• Track-laying was started on July 19, 2010, and completed on November 15, 2010
  • On December 3, 2010, a 16-car CRH380AL trainset set a speed record of 486.1 km/h (302.0 mph) on the Zaozhuang West to Bengbu section of the line during a test run
  • On January 10, 2011, another 16-car modified CRH380BL train set a speed record of 487.3 km/h (302.8 mph) during a test run
  • The overhead catenary work was completed on February 4, 2011 for the entire line
  • According to CCTV, more than 130000 construction workers and engineers were at work at the peak of the construction phase
  • According to the Ministry of Railways, construction has used twice as much concrete as the Three Gorges dam, and 120 times the amount of steel in the Beijing National Stadium
  • There are 244 bridges and 22 tunnels built to standardized designs
  • The route is monitored by 321 seismic, 167 windspeed and 50 rainfall sensors
  • Tickets were put on sale at 09:00 on June 24, 2011, and sold out within an hour
  • To compete with the new train service, airlines slashed the cost of flights between Beijing and Shanghai by up to 65%
  • Economy air fares between Beijing and Shanghai fell by 52%
  • In 2019, Jinghu Express Railway Company submitted an application for an IPO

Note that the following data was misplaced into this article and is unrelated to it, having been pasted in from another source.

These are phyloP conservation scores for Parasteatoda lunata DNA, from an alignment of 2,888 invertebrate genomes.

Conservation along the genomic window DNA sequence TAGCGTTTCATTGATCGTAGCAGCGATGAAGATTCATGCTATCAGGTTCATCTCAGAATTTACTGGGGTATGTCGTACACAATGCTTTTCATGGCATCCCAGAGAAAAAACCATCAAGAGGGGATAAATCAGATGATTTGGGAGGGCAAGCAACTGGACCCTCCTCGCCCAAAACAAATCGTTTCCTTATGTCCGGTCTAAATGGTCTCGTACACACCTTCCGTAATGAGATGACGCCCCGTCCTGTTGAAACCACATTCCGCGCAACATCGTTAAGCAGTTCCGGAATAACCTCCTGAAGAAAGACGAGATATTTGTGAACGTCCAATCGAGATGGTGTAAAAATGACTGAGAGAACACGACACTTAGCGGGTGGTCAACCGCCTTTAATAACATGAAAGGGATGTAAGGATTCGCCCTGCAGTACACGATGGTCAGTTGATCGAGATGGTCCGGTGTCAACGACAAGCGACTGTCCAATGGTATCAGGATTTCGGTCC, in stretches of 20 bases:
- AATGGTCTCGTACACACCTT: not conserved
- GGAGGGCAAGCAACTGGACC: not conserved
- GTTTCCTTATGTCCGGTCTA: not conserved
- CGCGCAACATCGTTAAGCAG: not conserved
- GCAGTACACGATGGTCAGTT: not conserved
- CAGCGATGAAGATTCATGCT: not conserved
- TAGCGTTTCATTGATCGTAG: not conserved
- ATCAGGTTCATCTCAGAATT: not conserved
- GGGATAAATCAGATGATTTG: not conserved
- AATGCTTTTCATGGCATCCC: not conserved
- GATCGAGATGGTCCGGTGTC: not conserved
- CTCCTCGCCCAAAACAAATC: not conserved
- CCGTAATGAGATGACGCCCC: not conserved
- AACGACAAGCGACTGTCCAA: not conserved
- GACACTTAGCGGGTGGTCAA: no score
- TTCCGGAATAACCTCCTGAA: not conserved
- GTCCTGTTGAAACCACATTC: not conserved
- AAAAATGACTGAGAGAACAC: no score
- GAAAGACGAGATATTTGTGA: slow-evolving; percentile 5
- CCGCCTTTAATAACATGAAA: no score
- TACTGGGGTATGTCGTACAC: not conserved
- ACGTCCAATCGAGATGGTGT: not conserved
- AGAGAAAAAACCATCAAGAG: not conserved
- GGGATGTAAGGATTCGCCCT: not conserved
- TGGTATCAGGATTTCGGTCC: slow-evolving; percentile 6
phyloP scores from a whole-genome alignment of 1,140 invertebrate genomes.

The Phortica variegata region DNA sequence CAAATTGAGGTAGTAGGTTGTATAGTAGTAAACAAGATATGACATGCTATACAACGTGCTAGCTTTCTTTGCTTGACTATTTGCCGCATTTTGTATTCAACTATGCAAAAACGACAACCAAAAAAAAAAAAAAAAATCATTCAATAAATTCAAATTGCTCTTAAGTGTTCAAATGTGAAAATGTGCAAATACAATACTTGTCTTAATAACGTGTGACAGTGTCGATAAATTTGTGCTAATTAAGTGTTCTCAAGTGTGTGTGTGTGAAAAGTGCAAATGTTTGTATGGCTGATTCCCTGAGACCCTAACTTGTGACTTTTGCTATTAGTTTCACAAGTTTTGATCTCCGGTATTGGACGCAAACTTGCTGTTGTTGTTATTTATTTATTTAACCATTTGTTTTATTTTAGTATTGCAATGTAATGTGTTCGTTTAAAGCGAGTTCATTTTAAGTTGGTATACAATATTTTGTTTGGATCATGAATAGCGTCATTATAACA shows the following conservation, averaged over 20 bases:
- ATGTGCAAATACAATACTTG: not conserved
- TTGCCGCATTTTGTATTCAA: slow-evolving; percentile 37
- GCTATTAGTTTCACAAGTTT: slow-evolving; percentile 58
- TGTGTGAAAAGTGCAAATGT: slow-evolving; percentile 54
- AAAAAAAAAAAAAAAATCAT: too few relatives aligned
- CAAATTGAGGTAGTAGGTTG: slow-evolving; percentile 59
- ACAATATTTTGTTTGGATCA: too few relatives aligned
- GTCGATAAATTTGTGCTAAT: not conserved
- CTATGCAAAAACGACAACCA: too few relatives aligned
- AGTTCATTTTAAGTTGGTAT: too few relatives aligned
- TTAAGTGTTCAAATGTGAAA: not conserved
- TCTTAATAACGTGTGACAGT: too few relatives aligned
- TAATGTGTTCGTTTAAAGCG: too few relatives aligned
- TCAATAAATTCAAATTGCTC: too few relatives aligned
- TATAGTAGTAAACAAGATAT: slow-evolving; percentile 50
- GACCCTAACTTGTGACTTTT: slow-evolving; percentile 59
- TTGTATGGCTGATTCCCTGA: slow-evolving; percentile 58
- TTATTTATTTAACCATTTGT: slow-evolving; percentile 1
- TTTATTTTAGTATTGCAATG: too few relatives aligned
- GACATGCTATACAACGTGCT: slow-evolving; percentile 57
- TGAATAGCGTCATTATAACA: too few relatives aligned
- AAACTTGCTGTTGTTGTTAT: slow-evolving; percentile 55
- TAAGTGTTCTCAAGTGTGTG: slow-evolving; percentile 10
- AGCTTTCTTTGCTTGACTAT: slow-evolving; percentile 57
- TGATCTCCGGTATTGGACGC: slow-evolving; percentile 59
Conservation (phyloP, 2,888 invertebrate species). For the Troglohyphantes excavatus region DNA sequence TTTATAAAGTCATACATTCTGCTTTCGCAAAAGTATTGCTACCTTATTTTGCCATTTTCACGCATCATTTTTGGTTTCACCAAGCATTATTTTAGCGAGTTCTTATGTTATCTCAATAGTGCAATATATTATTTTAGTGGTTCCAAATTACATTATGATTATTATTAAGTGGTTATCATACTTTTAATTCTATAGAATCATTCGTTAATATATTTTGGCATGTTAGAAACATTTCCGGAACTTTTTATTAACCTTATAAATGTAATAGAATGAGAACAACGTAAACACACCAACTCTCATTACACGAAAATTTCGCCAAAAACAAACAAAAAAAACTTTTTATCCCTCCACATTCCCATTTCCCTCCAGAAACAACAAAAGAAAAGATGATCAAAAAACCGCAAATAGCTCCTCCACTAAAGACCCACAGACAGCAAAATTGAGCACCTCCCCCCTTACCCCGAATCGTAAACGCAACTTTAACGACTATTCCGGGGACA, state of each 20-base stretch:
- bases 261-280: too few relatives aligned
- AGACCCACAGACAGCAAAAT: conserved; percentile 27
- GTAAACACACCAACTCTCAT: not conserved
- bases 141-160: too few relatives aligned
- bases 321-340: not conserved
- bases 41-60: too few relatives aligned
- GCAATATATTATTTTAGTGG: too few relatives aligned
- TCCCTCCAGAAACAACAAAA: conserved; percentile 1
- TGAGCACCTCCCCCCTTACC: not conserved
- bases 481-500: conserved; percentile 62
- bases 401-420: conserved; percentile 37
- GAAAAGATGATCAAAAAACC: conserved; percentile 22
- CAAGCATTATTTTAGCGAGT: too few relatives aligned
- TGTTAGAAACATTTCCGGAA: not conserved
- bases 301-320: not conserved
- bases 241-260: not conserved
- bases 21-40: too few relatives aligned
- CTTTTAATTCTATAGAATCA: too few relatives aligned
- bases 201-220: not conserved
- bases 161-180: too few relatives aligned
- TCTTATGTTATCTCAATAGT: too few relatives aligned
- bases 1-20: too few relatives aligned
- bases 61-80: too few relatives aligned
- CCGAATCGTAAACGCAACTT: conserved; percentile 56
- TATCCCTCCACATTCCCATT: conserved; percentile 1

• The company announced that the Jinghu HSR recorded a net profit of ¥9.5 billion (US$1.35 billion) in the first nine months of 2019
  • In 2020, BSHSRC went public, as the first high-speed rail operator in China
  • First and Second Class coaches are available on all trains
  • On the shorter trains, a six-person Premier Class compartment is available
  • Available on the longer trains are up to 28 Business Class seats and a full-length dining car
  • This line is gradually gaining popularity through the years and it is reaching its capacity at weekends and holidays
  • With the introduction of the China Standardized EMU, the highest operation speed of the line is raised to 350 km/h on September 21, 2017
  • The fastest train will complete the journey in 4 hours 18 minutes (G7), while making two stops along the trip at Jinan and Nanjing

Speed 2nd-class seat 1st-class seat VIP Seat (Sightseeing Seat) Quickest Journey Time Daily services
G(350 km/h) 555 935 1748 4h24m 94
  • With tickets priced at ¥1750 one way in the sightseeing compartment at the ends of the trains, passengers can sit behind the driver
  • Tickets at the same price all feature seats which recline in full
  • Holders of these tickets are additionally given free lounge access at major stations, are served a free meal onboard close to meal times, and are given unlimited refills of non-alcoholic drinks while on board
  • The online ticket service opened when brick and mortar ticket service started
  • Passengers can buy tickets on the internet and pay the fare by debit or credit card
  • If the passenger uses a 2nd-generation PRC ID Card and does not want any documents printed, they can use their ID card directly as the ticket to pass the AFC, otherwise the passenger must change to a paper ticket prior to travel
  • Since late 2011, it has also been possible for users of these ID cards to print a ticket with the remark “Ticket Checked” after the end of the trip for reimbursement purposes